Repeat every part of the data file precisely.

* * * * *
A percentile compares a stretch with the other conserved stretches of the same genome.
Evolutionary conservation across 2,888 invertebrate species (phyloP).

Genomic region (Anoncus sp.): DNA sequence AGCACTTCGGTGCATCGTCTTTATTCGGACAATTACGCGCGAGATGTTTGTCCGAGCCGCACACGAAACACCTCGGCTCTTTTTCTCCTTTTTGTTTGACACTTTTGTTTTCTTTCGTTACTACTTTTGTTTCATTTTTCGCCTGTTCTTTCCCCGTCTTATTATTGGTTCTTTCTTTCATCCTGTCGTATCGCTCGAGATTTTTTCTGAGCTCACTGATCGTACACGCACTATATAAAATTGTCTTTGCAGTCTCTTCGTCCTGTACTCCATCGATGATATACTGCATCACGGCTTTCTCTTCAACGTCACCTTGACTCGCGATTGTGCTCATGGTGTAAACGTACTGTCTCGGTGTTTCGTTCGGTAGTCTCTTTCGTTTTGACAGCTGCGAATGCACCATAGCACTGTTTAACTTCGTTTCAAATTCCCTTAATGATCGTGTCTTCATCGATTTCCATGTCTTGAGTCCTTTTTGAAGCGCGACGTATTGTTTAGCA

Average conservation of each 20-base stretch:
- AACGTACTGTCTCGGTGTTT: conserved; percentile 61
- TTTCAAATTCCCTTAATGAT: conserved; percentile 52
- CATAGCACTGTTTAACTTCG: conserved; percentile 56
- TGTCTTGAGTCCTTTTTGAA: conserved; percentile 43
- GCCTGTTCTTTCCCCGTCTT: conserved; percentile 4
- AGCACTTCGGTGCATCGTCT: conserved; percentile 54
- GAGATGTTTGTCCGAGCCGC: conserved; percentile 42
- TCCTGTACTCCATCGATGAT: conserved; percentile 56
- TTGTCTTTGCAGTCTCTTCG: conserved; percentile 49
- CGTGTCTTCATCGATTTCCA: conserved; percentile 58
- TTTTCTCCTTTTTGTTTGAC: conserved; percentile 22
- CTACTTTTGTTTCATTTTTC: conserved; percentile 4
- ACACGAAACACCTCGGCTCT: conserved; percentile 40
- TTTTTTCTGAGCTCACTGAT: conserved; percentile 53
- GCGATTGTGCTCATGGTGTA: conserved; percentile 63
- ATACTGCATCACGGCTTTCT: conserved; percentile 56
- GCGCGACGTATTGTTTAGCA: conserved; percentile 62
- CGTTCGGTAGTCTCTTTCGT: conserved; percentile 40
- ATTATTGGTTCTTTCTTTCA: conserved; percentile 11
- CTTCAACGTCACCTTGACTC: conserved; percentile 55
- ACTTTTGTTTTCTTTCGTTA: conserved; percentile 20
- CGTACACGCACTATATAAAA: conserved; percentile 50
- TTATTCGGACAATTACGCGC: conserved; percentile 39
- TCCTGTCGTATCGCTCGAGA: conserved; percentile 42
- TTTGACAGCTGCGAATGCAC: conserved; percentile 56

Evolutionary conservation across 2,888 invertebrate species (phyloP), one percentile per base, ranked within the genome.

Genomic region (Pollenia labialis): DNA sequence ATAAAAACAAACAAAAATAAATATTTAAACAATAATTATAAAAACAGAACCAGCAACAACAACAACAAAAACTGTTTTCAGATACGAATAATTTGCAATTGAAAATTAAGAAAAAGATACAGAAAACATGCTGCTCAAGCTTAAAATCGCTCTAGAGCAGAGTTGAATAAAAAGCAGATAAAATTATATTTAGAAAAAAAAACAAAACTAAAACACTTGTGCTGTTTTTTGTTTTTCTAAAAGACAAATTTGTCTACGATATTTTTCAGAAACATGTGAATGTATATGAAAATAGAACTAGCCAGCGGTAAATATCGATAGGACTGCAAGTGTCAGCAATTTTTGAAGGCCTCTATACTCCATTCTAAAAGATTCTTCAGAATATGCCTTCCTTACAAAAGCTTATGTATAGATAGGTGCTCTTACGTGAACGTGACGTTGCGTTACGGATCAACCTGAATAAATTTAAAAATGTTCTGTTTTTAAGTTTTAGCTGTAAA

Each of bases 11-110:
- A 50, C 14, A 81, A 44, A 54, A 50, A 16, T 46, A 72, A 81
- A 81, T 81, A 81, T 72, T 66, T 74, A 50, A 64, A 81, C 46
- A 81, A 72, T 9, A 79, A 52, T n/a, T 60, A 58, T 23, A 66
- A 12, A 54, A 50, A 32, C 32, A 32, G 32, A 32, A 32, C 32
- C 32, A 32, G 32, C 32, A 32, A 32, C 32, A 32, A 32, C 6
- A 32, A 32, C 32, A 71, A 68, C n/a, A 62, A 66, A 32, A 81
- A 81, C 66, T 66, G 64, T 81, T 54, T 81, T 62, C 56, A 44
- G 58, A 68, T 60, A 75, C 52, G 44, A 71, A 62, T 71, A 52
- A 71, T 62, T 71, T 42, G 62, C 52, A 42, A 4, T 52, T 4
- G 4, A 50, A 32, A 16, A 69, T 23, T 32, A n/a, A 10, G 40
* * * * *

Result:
A percentile compares a stretch with the other conserved stretches of the same genome.
Evolutionary conservation across 2,888 invertebrate species (phyloP).

Genomic region (Anoncus sp.): DNA sequence AGCACTTCGGTGCATCGTCTTTATTCGGACAATTACGCGCGAGATGTTTGTCCGAGCCGCACACGAAACACCTCGGCTCTTTTTCTCCTTTTTGTTTGACACTTTTGTTTTCTTTCGTTACTACTTTTGTTTCATTTTTCGCCTGTTCTTTCCCCGTCTTATTATTGGTTCTTTCTTTCATCCTGTCGTATCGCTCGAGATTTTTTCTGAGCTCACTGATCGTACACGCACTATATAAAATTGTCTTTGCAGTCTCTTCGTCCTGTACTCCATCGATGATATACTGCATCACGGCTTTCTCTTCAACGTCACCTTGACTCGCGATTGTGCTCATGGTGTAAACGTACTGTCTCGGTGTTTCGTTCGGTAGTCTCTTTCGTTTTGACAGCTGCGAATGCACCATAGCACTGTTTAACTTCGTTTCAAATTCCCTTAATGATCGTGTCTTCATCGATTTCCATGTCTTGAGTCCTTTTTGAAGCGCGACGTATTGTTTAGCA

Average conservation of each 20-base stretch:
- AACGTACTGTCTCGGTGTTT: conserved; percentile 61
- TTTCAAATTCCCTTAATGAT: conserved; percentile 52
- CATAGCACTGTTTAACTTCG: conserved; percentile 56
- TGTCTTGAGTCCTTTTTGAA: conserved; percentile 43
- GCCTGTTCTTTCCCCGTCTT: conserved; percentile 4
- AGCACTTCGGTGCATCGTCT: conserved; percentile 54
- GAGATGTTTGTCCGAGCCGC: conserved; percentile 42
- TCCTGTACTCCATCGATGAT: conserved; percentile 56
- TTGTCTTTGCAGTCTCTTCG: conserved; percentile 49
- CGTGTCTTCATCGATTTCCA: conserved; percentile 58
- TTTTCTCCTTTTTGTTTGAC: conserved; percentile 22
- CTACTTTTGTTTCATTTTTC: conserved; percentile 4
- ACACGAAACACCTCGGCTCT: conserved; percentile 40
- TTTTTTCTGAGCTCACTGAT: conserved; percentile 53
- GCGATTGTGCTCATGGTGTA: conserved; percentile 63
- ATACTGCATCACGGCTTTCT: conserved; percentile 56
- GCGCGACGTATTGTTTAGCA: conserved; percentile 62
- CGTTCGGTAGTCTCTTTCGT: conserved; percentile 40
- ATTATTGGTTCTTTCTTTCA: conserved; percentile 11
- CTTCAACGTCACCTTGACTC: conserved; percentile 55
- ACTTTTGTTTTCTTTCGTTA: conserved; percentile 20
- CGTACACGCACTATATAAAA: conserved; percentile 50
- TTATTCGGACAATTACGCGC: conserved; percentile 39
- TCCTGTCGTATCGCTCGAGA: conserved; percentile 42
- TTTGACAGCTGCGAATGCAC: conserved; percentile 56

Evolutionary conservation across 2,888 invertebrate species (phyloP), one percentile per base, ranked within the genome.

Genomic region (Pollenia labialis): DNA sequence ATAAAAACAAACAAAAATAAATATTTAAACAATAATTATAAAAACAGAACCAGCAACAACAACAACAAAAACTGTTTTCAGATACGAATAATTTGCAATTGAAAATTAAGAAAAAGATACAGAAAACATGCTGCTCAAGCTTAAAATCGCTCTAGAGCAGAGTTGAATAAAAAGCAGATAAAATTATATTTAGAAAAAAAAACAAAACTAAAACACTTGTGCTGTTTTTTGTTTTTCTAAAAGACAAATTTGTCTACGATATTTTTCAGAAACATGTGAATGTATATGAAAATAGAACTAGCCAGCGGTAAATATCGATAGGACTGCAAGTGTCAGCAATTTTTGAAGGCCTCTATACTCCATTCTAAAAGATTCTTCAGAATATGCCTTCCTTACAAAAGCTTATGTATAGATAGGTGCTCTTACGTGAACGTGACGTTGCGTTACGGATCAACCTGAATAAATTTAAAAATGTTCTGTTTTTAAGTTTTAGCTGTAAA

Each of bases 11-110:
- A 50, C 14, A 81, A 44, A 54, A 50, A 16, T 46, A 72, A 81
- A 81, T 81, A 81, T 72, T 66, T 74, A 50, A 64, A 81, C 46
- A 81, A 72, T 9, A 79, A 52, T n/a, T 60, A 58, T 23, A 66
- A 12, A 54, A 50, A 32, C 32, A 32, G 32, A 32, A 32, C 32
- C 32, A 32, G 32, C 32, A 32, A 32, C 32, A 32, A 32, C 6
- A 32, A 32, C 32, A 71, A 68, C n/a, A 62, A 66, A 32, A 81
- A 81, C 66, T 66, G 64, T 81, T 54, T 81, T 62, C 56, A 44
- G 58, A 68, T 60, A 75, C 52, G 44, A 71, A 62, T 71, A 52
- A 71, T 62, T 71, T 42, G 62, C 52, A 42, A 4, T 52, T 4
- G 4, A 50, A 32, A 16, A 69, T 23, T 32, A n/a, A 10, G 40